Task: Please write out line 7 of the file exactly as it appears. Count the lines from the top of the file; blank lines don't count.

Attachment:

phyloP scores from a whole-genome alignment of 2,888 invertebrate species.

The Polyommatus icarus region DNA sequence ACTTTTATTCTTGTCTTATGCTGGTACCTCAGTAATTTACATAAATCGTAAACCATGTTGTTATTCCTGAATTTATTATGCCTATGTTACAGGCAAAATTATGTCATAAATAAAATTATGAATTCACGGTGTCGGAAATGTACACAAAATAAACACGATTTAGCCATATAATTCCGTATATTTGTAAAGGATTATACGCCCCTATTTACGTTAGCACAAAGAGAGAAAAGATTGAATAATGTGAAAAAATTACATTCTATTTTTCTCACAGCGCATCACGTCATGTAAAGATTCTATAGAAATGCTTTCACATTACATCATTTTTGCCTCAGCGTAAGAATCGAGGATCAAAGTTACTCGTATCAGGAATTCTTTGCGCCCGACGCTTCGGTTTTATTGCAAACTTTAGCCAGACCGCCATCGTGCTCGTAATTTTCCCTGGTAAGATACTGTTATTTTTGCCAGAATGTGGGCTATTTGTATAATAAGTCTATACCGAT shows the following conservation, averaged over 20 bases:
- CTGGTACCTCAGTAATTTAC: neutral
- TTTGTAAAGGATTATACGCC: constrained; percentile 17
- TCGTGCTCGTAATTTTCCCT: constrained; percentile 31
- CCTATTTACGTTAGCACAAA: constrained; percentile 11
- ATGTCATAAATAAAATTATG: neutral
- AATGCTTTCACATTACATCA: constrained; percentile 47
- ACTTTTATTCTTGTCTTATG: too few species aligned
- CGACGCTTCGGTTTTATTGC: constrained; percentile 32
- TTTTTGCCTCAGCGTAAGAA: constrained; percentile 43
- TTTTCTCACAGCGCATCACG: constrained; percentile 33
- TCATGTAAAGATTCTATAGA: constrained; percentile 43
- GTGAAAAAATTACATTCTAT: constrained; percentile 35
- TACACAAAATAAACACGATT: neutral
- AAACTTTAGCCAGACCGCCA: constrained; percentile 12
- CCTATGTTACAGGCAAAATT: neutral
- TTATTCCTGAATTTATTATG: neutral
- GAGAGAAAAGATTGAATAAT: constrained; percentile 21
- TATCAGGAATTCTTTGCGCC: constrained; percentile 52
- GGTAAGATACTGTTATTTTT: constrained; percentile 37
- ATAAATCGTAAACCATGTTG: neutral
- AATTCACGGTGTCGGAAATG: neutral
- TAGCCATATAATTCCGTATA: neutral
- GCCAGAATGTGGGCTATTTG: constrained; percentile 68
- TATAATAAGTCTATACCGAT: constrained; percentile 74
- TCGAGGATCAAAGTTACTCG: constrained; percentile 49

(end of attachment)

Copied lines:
- ATGTCATAAATAAAATTATG: neutral